A speech pathologist is a highly skilled professional who specializes in diagnosing and correcting issues with speech. These issues can be caused by a developmental delay, autism, a stroke, an injury, hearing impairment, or another issue entirely. Speech pathologists work with adults and children to help improve their ability to communicate, helping them to be understood more clearly and lowering their frustration. This can help these individuals function better in work, school, and home life situations.
Speech pathologists help with many issues, including but not limited to the following.
Your pediatrician may refer you to a speech pathologist if your child's speech is delayed. This may include failure to meet appropriate developmental milestones, the inability to pronounce specific sounds, or not learning new words at a rate that's appropriate for their age. A speech pathologist can help evaluate the child's speech and development, then work with them to improve their speech habits. They may also provide you with exercises to practice with your child at home to help them learn age-appropriate speech habits.
Stuttering may be caused by a physical or psychological issue. Both children and adults can have issues with stuttering, and both can be treated by working with a speech pathologist. These talented professionals can help the individual learn various techniques to improve the rhythm and cadence of their speech. Over time, this can improve or eliminate the stutter.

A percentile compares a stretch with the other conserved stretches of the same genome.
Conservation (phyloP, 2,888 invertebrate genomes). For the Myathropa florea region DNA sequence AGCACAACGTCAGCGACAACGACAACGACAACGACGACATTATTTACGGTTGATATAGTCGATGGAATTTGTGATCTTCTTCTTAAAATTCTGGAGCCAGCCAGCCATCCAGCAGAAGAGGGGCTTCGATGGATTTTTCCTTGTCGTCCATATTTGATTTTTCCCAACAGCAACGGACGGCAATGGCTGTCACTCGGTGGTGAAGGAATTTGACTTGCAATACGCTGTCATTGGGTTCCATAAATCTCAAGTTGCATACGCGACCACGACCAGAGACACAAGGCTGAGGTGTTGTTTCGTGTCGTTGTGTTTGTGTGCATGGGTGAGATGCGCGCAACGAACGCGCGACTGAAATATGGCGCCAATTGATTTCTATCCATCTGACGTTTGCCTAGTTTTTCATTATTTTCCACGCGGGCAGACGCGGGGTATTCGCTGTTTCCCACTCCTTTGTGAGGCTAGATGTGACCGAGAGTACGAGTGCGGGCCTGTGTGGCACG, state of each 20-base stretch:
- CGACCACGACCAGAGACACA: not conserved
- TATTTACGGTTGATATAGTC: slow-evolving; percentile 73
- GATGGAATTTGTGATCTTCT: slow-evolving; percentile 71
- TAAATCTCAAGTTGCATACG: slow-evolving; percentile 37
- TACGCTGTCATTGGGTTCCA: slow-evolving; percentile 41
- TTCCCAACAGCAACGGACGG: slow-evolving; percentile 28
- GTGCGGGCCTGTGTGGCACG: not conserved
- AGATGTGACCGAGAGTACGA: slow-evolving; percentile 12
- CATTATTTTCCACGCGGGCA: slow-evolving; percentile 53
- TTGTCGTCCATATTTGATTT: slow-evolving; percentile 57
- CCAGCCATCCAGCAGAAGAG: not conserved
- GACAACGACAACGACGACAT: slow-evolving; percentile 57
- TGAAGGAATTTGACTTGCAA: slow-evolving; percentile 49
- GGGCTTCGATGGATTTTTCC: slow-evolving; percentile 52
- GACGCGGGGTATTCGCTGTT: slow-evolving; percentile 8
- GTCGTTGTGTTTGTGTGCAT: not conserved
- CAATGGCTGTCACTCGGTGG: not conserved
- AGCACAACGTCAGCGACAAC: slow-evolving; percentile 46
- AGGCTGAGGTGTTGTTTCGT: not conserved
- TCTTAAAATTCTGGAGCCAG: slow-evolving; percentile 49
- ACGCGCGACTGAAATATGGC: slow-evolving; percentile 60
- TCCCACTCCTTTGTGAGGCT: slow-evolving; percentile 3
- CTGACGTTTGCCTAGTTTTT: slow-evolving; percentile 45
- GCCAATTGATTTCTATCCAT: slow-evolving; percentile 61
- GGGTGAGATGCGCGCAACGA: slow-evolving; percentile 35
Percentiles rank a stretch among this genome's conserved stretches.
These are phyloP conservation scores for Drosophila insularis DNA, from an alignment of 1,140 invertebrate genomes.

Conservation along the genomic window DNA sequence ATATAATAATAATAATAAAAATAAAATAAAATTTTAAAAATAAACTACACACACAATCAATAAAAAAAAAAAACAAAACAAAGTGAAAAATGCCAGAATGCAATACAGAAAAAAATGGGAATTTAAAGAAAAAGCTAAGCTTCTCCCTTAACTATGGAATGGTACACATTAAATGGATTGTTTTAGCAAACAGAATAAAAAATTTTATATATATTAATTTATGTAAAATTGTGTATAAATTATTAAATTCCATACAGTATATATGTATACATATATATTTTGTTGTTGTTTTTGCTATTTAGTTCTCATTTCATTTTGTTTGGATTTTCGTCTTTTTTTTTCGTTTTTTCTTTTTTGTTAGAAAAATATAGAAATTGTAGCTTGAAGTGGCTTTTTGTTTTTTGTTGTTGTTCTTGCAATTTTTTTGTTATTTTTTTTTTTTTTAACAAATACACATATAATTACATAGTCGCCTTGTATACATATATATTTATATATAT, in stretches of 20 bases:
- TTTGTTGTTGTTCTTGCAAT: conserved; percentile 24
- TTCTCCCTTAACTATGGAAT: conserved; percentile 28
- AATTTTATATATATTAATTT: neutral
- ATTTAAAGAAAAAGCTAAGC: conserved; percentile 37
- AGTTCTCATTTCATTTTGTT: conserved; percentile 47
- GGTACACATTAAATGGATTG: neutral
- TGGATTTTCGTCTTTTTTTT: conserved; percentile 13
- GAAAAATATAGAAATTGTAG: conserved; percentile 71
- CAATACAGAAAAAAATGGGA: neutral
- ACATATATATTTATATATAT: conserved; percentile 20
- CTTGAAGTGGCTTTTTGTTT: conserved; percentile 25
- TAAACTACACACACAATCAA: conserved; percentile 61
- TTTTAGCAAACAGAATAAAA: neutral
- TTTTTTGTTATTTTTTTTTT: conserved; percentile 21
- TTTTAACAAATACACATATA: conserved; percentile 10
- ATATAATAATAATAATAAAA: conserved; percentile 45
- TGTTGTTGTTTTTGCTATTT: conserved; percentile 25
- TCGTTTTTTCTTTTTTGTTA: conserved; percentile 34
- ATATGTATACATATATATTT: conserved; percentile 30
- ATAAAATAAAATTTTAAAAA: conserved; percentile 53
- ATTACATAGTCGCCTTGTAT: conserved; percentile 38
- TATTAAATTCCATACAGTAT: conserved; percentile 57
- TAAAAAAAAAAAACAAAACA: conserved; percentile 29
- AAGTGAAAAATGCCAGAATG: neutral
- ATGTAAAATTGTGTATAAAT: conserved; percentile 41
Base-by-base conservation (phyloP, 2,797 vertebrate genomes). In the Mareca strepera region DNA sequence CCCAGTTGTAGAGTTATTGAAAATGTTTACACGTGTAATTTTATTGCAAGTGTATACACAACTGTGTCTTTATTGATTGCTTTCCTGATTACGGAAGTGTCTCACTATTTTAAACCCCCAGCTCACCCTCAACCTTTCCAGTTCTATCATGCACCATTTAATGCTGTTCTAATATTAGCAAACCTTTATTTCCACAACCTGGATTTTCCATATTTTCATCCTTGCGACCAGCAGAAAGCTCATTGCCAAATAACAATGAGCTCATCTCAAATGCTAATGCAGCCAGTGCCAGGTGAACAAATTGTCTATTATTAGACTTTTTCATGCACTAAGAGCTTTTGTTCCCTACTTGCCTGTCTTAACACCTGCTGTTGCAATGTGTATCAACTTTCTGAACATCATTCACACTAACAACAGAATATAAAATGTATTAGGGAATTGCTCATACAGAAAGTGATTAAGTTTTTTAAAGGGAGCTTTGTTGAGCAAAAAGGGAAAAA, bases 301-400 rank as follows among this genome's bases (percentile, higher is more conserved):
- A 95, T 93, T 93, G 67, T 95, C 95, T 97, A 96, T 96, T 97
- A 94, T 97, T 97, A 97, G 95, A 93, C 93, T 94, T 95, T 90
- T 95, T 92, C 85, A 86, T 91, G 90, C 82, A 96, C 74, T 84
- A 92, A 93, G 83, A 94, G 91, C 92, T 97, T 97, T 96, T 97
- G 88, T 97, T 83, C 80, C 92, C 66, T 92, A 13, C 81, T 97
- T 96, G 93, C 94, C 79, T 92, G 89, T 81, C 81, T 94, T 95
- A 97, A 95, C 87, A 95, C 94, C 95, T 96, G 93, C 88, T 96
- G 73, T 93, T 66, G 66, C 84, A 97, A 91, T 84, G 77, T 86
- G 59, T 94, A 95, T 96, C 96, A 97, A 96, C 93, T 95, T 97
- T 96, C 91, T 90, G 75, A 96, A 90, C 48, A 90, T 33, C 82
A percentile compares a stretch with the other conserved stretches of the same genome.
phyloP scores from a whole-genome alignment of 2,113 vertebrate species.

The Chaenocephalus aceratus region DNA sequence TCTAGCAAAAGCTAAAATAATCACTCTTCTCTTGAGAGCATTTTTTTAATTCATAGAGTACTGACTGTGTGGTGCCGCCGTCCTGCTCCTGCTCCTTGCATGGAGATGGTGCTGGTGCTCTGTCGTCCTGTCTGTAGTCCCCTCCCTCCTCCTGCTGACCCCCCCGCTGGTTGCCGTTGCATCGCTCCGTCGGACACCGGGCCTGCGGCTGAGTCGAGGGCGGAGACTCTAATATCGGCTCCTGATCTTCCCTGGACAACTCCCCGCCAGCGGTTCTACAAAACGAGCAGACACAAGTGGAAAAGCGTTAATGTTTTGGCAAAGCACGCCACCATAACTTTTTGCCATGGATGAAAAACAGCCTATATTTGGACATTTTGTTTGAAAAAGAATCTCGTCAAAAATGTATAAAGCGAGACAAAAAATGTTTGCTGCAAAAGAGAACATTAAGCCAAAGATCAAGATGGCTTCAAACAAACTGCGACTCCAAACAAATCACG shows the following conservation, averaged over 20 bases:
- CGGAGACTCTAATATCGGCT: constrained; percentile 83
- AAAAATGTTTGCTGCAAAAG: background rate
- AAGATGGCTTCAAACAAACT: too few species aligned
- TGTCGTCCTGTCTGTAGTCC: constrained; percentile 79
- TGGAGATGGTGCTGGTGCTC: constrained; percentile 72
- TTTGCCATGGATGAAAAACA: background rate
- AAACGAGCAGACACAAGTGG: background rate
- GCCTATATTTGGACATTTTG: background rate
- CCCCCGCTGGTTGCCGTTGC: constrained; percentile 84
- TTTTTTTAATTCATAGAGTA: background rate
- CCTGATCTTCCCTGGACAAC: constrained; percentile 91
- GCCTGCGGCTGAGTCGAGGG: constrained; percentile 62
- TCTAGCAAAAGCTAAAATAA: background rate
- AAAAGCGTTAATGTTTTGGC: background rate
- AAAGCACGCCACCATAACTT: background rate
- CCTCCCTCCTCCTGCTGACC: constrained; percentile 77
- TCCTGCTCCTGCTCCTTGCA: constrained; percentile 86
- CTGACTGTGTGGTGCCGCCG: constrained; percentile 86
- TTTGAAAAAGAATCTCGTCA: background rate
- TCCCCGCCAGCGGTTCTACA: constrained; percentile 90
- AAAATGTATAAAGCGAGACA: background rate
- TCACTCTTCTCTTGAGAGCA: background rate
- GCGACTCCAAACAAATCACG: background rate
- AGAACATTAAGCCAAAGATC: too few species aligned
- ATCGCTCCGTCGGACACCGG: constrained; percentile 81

After a stroke, it's common to have issues with speech. A speech pathologist can help you determine what elements of speech have been affected, then work with the patient to fix issues with fluency, articulation, and resonance to improve overall speech clarity and coherence. This can dramatically improve the patient's ability to communicate and to be understood, boosting self-confidence and lowering frustration.
Autism affects an individual's speech in a variety of ways. These individual autistic traits can vary from person to person, and range from imperceptible to disabling. A speech pathologist can help an autistic person learn new skills so that they are better able to fit into social, educational, and professional situations where social interaction is expected. These skills can be developed over time and worked into daily routines naturally.
If you or someone in your family has issues with speech, reach out to a local speech pathologist today to schedule an evaluation. They can help you develop a treatment plan to treat these symptoms and develop essential verbal skills.
For more information, contact a clinic like Eastern Carolina Ear Nose & Throat-Head.